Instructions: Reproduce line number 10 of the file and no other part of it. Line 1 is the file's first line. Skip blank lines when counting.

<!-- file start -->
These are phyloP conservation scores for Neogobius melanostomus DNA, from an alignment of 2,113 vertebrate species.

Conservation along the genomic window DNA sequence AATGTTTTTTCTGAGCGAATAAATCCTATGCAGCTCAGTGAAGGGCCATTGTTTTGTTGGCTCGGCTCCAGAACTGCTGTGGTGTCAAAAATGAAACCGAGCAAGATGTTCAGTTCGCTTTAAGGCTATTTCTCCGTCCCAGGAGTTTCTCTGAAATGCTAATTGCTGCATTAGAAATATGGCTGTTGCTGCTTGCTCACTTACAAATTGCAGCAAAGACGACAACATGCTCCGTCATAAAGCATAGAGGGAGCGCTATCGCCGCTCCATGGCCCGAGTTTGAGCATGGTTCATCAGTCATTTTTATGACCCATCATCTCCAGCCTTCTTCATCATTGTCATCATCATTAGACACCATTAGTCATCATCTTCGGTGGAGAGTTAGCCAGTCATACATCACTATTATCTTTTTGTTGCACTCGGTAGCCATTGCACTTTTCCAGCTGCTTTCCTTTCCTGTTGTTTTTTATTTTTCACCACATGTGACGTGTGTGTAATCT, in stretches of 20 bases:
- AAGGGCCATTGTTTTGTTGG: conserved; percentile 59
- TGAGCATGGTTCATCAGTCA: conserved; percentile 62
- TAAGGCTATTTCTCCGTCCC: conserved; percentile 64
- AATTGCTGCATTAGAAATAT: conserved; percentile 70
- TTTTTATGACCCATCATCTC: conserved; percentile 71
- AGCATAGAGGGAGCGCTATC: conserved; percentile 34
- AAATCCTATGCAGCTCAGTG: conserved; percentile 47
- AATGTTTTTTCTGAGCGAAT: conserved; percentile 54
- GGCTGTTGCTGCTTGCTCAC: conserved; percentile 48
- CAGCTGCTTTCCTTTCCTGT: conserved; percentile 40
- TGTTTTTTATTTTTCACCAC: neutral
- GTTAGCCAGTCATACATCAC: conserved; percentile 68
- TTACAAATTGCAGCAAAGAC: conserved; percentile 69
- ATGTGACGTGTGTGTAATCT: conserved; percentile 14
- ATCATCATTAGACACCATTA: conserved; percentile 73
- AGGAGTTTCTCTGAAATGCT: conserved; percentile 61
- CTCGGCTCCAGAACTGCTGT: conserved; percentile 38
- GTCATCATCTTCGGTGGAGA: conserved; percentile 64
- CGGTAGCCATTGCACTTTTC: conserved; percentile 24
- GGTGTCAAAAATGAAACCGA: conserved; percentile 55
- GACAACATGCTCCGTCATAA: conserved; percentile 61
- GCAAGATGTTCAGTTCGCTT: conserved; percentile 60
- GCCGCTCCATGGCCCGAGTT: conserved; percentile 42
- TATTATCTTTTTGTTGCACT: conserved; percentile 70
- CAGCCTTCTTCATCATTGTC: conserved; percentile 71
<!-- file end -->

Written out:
- AATGTTTTTTCTGAGCGAAT: conserved; percentile 54